Indian Beauty, Health Traditions Reborn

1800x1200 getty rf long covid 1
Epidemic of brain fog? The effects of Long COVID are worrying experts
October 11, 2022
When hospitals close pediatric wards, where’s Lachlan?
October 11, 2022

Sandalwood, turmeric, saffron, coconuts… in India, skincare traditionally comes straight from farms and forests harvested by women to make pastes, powders and oils for everything from shiny hair to glowing skin.

It wasn’t an easy process: Gathering the ingredients, then working over a hot fire or a heavy mortar and pestle to make the concoctions, and finally the mess of strands coated in greasy coconut oil or skin covered in sticky Coated with turmeric paste.

Fast forward to today, where you can’t walk down a beauty aisle without finding at least 20 best-selling products based on this subcontinent’s 5,000-year heritage.

What happened?

Quite simply: the western world discovered Ayurveda. And both matched.

ahead of the curve

Today we no longer have to search in the forest; Instead, we can go to the nearest department store or even order online, making Indian beauty more accessible than ever.

And thanks to new extraction and formulation techniques, textures are lighter and less messy. ghee (clarified butter) is pressed into beautiful face balms, while coconut and almond extracts are infused in lightweight oils.

Western science has caught up – and confirms these principles. Turmeric has antioxidant, antiseptic, antiviral, antibacterial and anti-inflammatory properties. Coconut oil nourishes the hair shaft. And almond oil is also a natural moisturizer.

Today, Indian beauty combines the ancient teachings of Ayurveda with Western scientific research to achieve the best of both worlds.

Despite all the changes, one thing remains constant: trust in natural ingredients. So this is what to look for while immersing yourself (or delving deep) into Indian beauty.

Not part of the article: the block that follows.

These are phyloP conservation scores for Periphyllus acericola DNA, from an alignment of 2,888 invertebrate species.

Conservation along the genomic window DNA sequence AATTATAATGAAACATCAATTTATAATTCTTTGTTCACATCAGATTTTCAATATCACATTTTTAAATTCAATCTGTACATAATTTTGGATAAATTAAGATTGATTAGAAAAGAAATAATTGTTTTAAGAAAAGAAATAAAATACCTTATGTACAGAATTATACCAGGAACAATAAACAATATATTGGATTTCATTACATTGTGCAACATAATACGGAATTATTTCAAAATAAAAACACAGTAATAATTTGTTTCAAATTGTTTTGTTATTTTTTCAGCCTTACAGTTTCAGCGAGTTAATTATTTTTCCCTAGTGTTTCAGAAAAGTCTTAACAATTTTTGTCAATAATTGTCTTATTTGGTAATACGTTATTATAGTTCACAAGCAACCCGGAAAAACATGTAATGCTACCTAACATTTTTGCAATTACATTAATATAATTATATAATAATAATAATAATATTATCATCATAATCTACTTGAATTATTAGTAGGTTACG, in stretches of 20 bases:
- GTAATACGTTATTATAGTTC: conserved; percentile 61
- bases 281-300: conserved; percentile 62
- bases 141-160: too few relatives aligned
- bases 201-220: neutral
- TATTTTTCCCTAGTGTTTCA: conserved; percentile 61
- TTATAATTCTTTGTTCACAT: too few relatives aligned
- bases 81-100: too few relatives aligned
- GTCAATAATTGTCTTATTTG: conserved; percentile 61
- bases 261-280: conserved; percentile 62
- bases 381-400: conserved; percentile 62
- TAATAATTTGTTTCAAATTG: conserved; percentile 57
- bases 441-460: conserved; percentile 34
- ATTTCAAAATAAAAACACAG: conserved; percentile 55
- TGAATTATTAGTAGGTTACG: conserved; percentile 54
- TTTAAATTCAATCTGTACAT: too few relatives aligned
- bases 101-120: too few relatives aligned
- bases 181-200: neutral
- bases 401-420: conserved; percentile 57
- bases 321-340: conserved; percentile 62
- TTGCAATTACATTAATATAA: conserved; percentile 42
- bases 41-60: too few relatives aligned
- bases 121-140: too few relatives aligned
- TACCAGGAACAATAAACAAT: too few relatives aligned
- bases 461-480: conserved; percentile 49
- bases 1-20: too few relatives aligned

Ayurveda considers ghee (clarified butter) as the perfect skin ointment. And science shows why: Ghee is high in fatty acids, which nourish and hydrate skin, and its antioxidants may also help fight skin damage. It also supports wound healing, improves the appearance of scars and hyperpigmentation.

Just a small amount, whether applied straight from the jar or as part of a moisturizer, is enough to restore softness and suppleness to even the driest complexion.


Many legends surround the beauty benefits of almonds. And they’ve endured because these nuts are a veritable treasure trove of skincare—a fact backed by modern science.

Almonds are exceptionally high in fatty acids, calcium and minerals, making them extremely nutritious. They’re also packed with antioxidants that stop environmental damage and help keep skin healthy. Almond oil and paste care for the skin without leaving a greasy residue.

Original Indian skin care recipes call for the nuts to be soaked overnight and then made into a paste by rubbing against a terracotta pot. A faster fix for the present? Buy a bottle of pure almond oil and use it in place of your regular night cream.


Saffron is the unicorn of the beauty world: Rare, powerful and expensive. What makes this spice so special for skin care? First off, it has two powerful antioxidants: crocin and crocetin. They protect against stress and environmental damage that would otherwise lead to fine lines, wrinkles and a loss of radiance.

The tiny red strands are also packed with minerals, vitamins and have anti-inflammatory and antibacterial properties. When applied topically, saffron not only brightens the skin but also reduces pesky hyperpigmentation.